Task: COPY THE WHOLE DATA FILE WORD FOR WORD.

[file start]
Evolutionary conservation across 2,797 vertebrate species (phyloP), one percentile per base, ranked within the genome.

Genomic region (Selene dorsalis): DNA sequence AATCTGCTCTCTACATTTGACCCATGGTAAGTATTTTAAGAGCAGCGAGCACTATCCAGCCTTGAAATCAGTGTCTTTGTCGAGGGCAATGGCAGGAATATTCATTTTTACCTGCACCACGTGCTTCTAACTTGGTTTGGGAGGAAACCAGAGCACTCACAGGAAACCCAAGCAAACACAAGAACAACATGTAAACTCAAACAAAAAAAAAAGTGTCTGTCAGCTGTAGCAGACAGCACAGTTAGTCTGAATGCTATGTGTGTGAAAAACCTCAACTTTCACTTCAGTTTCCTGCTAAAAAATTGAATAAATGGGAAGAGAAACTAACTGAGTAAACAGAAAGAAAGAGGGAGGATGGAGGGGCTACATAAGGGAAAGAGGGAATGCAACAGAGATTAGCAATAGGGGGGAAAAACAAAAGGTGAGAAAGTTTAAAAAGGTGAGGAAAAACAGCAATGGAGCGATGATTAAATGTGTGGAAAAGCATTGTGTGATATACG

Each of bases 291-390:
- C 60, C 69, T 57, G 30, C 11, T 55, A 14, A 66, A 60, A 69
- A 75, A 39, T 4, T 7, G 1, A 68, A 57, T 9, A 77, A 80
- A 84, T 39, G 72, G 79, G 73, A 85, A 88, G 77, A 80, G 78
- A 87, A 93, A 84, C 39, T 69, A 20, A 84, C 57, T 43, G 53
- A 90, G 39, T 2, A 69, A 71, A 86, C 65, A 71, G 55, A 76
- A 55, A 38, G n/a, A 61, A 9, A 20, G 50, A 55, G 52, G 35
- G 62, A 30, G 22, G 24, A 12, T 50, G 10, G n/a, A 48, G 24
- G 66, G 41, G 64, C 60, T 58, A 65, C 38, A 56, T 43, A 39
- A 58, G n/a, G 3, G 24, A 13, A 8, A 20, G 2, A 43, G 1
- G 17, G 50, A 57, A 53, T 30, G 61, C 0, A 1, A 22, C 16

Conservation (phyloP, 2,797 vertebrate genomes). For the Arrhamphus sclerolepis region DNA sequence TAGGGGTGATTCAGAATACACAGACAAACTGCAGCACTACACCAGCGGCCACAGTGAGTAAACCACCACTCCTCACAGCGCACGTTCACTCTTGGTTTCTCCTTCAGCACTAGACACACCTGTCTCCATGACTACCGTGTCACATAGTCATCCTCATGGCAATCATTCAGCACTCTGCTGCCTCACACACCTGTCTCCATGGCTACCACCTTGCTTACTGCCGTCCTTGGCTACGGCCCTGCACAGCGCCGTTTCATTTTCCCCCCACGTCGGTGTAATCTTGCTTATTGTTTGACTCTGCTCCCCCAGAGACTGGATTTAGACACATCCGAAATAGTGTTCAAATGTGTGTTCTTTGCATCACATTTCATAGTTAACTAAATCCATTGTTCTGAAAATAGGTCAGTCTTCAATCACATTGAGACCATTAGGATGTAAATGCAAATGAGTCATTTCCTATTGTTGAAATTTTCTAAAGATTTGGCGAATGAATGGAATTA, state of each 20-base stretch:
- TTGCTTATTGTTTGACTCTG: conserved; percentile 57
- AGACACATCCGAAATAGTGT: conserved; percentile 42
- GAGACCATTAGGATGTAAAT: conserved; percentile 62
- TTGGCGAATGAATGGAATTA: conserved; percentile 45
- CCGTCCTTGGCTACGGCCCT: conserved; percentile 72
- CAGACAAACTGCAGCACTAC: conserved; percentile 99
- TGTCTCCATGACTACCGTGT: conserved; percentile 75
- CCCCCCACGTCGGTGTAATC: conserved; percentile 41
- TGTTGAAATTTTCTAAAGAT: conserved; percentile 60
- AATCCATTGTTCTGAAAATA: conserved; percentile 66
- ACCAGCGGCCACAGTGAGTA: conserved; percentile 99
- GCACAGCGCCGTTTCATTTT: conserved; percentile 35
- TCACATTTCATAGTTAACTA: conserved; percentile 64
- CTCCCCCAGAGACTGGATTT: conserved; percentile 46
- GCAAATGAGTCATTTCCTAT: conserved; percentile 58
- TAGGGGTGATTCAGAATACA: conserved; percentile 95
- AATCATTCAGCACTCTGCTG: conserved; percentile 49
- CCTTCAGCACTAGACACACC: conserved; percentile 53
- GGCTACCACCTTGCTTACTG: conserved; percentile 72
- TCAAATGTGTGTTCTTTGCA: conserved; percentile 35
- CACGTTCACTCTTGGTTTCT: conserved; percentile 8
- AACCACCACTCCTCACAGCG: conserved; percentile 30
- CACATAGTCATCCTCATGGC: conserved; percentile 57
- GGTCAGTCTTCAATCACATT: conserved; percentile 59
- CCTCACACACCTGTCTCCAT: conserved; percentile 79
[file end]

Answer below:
Evolutionary conservation across 2,797 vertebrate species (phyloP), one percentile per base, ranked within the genome.

Genomic region (Selene dorsalis): DNA sequence AATCTGCTCTCTACATTTGACCCATGGTAAGTATTTTAAGAGCAGCGAGCACTATCCAGCCTTGAAATCAGTGTCTTTGTCGAGGGCAATGGCAGGAATATTCATTTTTACCTGCACCACGTGCTTCTAACTTGGTTTGGGAGGAAACCAGAGCACTCACAGGAAACCCAAGCAAACACAAGAACAACATGTAAACTCAAACAAAAAAAAAAGTGTCTGTCAGCTGTAGCAGACAGCACAGTTAGTCTGAATGCTATGTGTGTGAAAAACCTCAACTTTCACTTCAGTTTCCTGCTAAAAAATTGAATAAATGGGAAGAGAAACTAACTGAGTAAACAGAAAGAAAGAGGGAGGATGGAGGGGCTACATAAGGGAAAGAGGGAATGCAACAGAGATTAGCAATAGGGGGGAAAAACAAAAGGTGAGAAAGTTTAAAAAGGTGAGGAAAAACAGCAATGGAGCGATGATTAAATGTGTGGAAAAGCATTGTGTGATATACG

Each of bases 291-390:
- C 60, C 69, T 57, G 30, C 11, T 55, A 14, A 66, A 60, A 69
- A 75, A 39, T 4, T 7, G 1, A 68, A 57, T 9, A 77, A 80
- A 84, T 39, G 72, G 79, G 73, A 85, A 88, G 77, A 80, G 78
- A 87, A 93, A 84, C 39, T 69, A 20, A 84, C 57, T 43, G 53
- A 90, G 39, T 2, A 69, A 71, A 86, C 65, A 71, G 55, A 76
- A 55, A 38, G n/a, A 61, A 9, A 20, G 50, A 55, G 52, G 35
- G 62, A 30, G 22, G 24, A 12, T 50, G 10, G n/a, A 48, G 24
- G 66, G 41, G 64, C 60, T 58, A 65, C 38, A 56, T 43, A 39
- A 58, G n/a, G 3, G 24, A 13, A 8, A 20, G 2, A 43, G 1
- G 17, G 50, A 57, A 53, T 30, G 61, C 0, A 1, A 22, C 16

Conservation (phyloP, 2,797 vertebrate genomes). For the Arrhamphus sclerolepis region DNA sequence TAGGGGTGATTCAGAATACACAGACAAACTGCAGCACTACACCAGCGGCCACAGTGAGTAAACCACCACTCCTCACAGCGCACGTTCACTCTTGGTTTCTCCTTCAGCACTAGACACACCTGTCTCCATGACTACCGTGTCACATAGTCATCCTCATGGCAATCATTCAGCACTCTGCTGCCTCACACACCTGTCTCCATGGCTACCACCTTGCTTACTGCCGTCCTTGGCTACGGCCCTGCACAGCGCCGTTTCATTTTCCCCCCACGTCGGTGTAATCTTGCTTATTGTTTGACTCTGCTCCCCCAGAGACTGGATTTAGACACATCCGAAATAGTGTTCAAATGTGTGTTCTTTGCATCACATTTCATAGTTAACTAAATCCATTGTTCTGAAAATAGGTCAGTCTTCAATCACATTGAGACCATTAGGATGTAAATGCAAATGAGTCATTTCCTATTGTTGAAATTTTCTAAAGATTTGGCGAATGAATGGAATTA, state of each 20-base stretch:
- TTGCTTATTGTTTGACTCTG: conserved; percentile 57
- AGACACATCCGAAATAGTGT: conserved; percentile 42
- GAGACCATTAGGATGTAAAT: conserved; percentile 62
- TTGGCGAATGAATGGAATTA: conserved; percentile 45
- CCGTCCTTGGCTACGGCCCT: conserved; percentile 72
- CAGACAAACTGCAGCACTAC: conserved; percentile 99
- TGTCTCCATGACTACCGTGT: conserved; percentile 75
- CCCCCCACGTCGGTGTAATC: conserved; percentile 41
- TGTTGAAATTTTCTAAAGAT: conserved; percentile 60
- AATCCATTGTTCTGAAAATA: conserved; percentile 66
- ACCAGCGGCCACAGTGAGTA: conserved; percentile 99
- GCACAGCGCCGTTTCATTTT: conserved; percentile 35
- TCACATTTCATAGTTAACTA: conserved; percentile 64
- CTCCCCCAGAGACTGGATTT: conserved; percentile 46
- GCAAATGAGTCATTTCCTAT: conserved; percentile 58
- TAGGGGTGATTCAGAATACA: conserved; percentile 95
- AATCATTCAGCACTCTGCTG: conserved; percentile 49
- CCTTCAGCACTAGACACACC: conserved; percentile 53
- GGCTACCACCTTGCTTACTG: conserved; percentile 72
- TCAAATGTGTGTTCTTTGCA: conserved; percentile 35
- CACGTTCACTCTTGGTTTCT: conserved; percentile 8
- AACCACCACTCCTCACAGCG: conserved; percentile 30
- CACATAGTCATCCTCATGGC: conserved; percentile 57
- GGTCAGTCTTCAATCACATT: conserved; percentile 59
- CCTCACACACCTGTCTCCAT: conserved; percentile 79